Unlocking Barriers for Heavy Clients
Use 7 keys to foster a sense of trust and confidence that will help your plus-size clients accomplish their fitness goals.
There are several ways fitness professionals can make individuals of all sizes feel welcome and comfortable in the fitness setting. First of all, recognize how difficult it is for someone with a negative body image to take that first step into an environment that feels alien and intimidating. Imagine how you would feel walking into a facility full of people who look very different from you. Then think about what a difference it would make if someone made you feel immediately welcome. Here are some ways to do just that for your heavier clients.
- Devote a well-staffed section of the club floor to “new exercisers.”
- Offer more classes for beginners, and market these as “introductory” sessions.
- Devote a portion of the locker room or dressing room to those who want more privacy. If space and budget permit, offer a few private stalls with curtains or doors. Don’t install mirrors in these areas, since these fixtures can make members more self-conscious.
- Avoid using “before” and “after” imagery on marketing posters and brochures, as this tactic can be intimidating to people who are weight sensitive. Instead, make sure you include images of larger people being physically active.
- Maximize the diversity of the trainers and instructors you hire in terms of age, gender, body type and ethnicity.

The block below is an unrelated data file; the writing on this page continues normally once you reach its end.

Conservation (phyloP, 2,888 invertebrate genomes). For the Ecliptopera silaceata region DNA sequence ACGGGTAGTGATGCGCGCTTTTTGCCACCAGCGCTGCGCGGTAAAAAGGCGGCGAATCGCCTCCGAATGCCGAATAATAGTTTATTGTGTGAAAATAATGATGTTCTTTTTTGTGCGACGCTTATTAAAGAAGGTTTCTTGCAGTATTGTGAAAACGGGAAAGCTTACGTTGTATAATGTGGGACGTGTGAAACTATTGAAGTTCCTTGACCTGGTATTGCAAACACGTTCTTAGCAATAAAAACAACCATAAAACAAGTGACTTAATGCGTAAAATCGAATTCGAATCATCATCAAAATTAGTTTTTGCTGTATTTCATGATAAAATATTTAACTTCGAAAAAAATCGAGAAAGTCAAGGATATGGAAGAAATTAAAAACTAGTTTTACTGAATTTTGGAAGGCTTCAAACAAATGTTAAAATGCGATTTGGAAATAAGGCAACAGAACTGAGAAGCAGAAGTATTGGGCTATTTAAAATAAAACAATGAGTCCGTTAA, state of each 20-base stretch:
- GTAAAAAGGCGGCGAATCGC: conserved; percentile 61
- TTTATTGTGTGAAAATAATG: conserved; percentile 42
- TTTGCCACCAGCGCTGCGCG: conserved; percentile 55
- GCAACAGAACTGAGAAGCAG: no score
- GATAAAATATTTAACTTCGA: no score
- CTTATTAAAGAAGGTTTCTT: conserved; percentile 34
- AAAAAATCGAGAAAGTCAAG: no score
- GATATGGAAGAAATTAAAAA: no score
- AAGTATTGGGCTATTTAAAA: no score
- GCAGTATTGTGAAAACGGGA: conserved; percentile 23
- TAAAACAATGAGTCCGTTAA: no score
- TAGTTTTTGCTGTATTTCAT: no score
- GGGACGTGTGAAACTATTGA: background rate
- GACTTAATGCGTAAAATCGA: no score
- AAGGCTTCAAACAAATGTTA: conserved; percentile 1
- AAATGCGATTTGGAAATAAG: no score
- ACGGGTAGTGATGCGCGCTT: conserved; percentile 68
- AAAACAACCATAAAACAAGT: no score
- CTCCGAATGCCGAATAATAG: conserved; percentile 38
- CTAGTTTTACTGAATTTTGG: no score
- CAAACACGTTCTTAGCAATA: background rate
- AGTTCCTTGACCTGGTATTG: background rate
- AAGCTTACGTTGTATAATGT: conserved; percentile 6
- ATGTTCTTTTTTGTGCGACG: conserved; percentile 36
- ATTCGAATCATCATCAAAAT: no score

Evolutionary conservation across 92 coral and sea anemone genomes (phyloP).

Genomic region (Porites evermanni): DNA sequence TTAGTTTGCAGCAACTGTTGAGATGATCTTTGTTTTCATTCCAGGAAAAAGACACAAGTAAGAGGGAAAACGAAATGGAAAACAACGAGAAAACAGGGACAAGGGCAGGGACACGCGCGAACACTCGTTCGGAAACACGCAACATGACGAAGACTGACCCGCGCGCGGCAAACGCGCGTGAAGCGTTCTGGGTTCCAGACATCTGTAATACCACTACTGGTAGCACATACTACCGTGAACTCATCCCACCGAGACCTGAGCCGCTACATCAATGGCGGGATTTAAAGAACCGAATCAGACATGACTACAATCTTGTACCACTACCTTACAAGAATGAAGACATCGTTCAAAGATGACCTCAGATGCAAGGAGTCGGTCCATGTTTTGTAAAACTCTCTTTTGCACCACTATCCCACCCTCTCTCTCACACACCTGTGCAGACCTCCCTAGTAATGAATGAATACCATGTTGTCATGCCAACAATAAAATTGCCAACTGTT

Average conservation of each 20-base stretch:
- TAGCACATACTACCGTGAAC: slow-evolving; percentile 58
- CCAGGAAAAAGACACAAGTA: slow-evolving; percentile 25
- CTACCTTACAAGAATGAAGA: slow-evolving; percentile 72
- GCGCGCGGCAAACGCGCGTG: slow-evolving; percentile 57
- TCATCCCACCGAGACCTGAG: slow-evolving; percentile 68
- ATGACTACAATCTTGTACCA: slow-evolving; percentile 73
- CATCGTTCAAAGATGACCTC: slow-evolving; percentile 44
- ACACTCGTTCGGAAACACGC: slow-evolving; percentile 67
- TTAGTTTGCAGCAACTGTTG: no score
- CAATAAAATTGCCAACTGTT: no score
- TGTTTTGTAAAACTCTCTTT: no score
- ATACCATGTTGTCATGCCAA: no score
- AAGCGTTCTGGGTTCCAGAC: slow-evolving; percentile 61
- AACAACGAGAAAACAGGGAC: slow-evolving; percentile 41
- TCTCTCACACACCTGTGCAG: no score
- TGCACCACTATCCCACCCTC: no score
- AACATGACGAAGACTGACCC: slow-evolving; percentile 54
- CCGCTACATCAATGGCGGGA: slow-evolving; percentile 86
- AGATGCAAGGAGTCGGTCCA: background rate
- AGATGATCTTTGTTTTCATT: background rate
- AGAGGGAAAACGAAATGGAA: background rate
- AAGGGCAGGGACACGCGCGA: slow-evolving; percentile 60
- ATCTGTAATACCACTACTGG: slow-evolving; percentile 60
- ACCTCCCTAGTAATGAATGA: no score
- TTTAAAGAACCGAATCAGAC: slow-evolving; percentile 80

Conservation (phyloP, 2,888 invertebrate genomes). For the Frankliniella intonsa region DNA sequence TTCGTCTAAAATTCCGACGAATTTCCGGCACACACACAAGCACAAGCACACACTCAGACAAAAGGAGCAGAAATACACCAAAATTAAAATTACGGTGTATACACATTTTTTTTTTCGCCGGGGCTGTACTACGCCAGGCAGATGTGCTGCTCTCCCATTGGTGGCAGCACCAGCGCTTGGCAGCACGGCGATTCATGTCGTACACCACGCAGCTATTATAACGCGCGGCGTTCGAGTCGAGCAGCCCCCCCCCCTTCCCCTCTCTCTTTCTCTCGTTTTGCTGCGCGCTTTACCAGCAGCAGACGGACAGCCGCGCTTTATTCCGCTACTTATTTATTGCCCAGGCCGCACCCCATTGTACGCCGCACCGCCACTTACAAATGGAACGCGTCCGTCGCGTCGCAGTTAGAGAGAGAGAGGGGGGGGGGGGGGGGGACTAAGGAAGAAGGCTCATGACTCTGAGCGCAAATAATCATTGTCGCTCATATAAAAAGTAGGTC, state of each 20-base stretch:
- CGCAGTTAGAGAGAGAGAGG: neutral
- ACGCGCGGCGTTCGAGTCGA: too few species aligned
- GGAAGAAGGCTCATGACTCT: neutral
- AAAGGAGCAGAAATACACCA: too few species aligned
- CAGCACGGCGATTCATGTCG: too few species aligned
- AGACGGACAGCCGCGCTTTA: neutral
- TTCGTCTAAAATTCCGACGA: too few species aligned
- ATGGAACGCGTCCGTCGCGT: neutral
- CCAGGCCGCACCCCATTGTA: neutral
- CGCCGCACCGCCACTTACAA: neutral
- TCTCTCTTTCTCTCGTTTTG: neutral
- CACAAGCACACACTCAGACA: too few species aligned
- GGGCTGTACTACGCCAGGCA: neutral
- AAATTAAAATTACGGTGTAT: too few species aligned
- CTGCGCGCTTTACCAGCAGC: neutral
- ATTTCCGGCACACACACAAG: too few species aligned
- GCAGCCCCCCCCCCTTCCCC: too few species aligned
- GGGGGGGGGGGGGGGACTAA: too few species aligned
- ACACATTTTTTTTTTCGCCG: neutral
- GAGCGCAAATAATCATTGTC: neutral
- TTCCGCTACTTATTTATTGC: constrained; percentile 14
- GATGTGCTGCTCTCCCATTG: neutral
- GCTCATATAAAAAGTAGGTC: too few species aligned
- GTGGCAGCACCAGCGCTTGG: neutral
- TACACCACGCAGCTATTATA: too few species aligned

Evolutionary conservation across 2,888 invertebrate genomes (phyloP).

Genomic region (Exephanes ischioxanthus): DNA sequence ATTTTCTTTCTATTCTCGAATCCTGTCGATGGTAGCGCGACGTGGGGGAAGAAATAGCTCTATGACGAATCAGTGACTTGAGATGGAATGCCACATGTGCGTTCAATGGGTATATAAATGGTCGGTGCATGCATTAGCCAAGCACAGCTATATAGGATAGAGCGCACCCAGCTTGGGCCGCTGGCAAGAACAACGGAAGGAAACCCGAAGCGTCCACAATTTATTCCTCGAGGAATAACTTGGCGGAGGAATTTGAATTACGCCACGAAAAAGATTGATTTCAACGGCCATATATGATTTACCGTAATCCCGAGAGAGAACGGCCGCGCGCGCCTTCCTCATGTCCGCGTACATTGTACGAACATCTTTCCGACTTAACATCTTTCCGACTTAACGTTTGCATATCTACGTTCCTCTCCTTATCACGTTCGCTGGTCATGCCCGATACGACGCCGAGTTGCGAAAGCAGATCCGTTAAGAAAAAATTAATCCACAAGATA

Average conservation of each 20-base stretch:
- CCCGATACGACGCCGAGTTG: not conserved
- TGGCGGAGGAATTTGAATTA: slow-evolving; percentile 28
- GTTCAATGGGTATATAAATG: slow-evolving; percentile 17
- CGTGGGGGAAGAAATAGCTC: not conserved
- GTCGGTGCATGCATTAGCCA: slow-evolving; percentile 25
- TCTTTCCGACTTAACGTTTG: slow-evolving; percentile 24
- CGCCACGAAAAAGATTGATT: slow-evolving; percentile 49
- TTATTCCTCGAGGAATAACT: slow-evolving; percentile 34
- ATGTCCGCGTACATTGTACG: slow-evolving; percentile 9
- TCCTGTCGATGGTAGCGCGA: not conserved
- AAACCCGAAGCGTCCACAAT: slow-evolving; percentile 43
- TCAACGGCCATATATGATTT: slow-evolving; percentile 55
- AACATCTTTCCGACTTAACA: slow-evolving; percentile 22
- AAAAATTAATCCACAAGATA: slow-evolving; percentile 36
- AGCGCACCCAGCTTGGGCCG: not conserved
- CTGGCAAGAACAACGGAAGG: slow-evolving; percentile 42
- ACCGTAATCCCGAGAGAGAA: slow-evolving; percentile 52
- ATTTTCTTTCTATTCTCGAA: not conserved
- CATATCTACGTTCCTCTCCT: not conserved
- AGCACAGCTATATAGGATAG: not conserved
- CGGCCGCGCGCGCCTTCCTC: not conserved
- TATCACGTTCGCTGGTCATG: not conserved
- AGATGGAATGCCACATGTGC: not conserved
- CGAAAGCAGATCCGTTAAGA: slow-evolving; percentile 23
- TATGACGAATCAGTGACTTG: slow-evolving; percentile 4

- Encourage heavier members to use free weights or cables rather than machines, which are often designed for smaller people and require some agility to navigate.
- Recognize that floor exercises, such as sit-ups, may not be the best choice for heavier clients, who have trouble just getting up and down; moves like these might be more comfortably done at home.
Keep in mind, too, that larger clients are not all alike, in terms of either comfort level or fitness ability. For example, although some heavier individuals do lead sedentary lifestyles, others regularly compete in triathlons. That’s why you need to look beyond labels and stereotypes to recognize the unique qualities of every client, regardless of size. The way to do that is to listen carefully to each client and to hone your communication and rapport-building skills.
Sadly, the prejudice that heavy people feel is no illusion; it is real, frequent and potentially very damaging from a psychological perspective. The belief that others look down on them as weak, lazy and gluttonous is often internalized to such an extent that they begin to view themselves in these terms. Disrespect for obese people is so widespread that it is considered one of the last socially “acceptable” prejudices.
Unfortunately, fitness professionals sometimes contribute to the disrespect. For example, take the case of IDEA member Sharon Snyder, a self-described “plus-size woman.” When Snyder wanted to start training for a triathlon, she struggled to find “fitness professionals who could work with me appropriately and respectfully and who really understood what it was like to be in my size of body. More often than not, I found skepticism and judgment from fitness professionals, who wanted to put me on a diet rather than help me prepare for the triathlon.” As a result of her experience, Snyder created a company called Bumblebee Fitness, designed to help women of all sizes achieve their fitness goals in a judgment-free environment.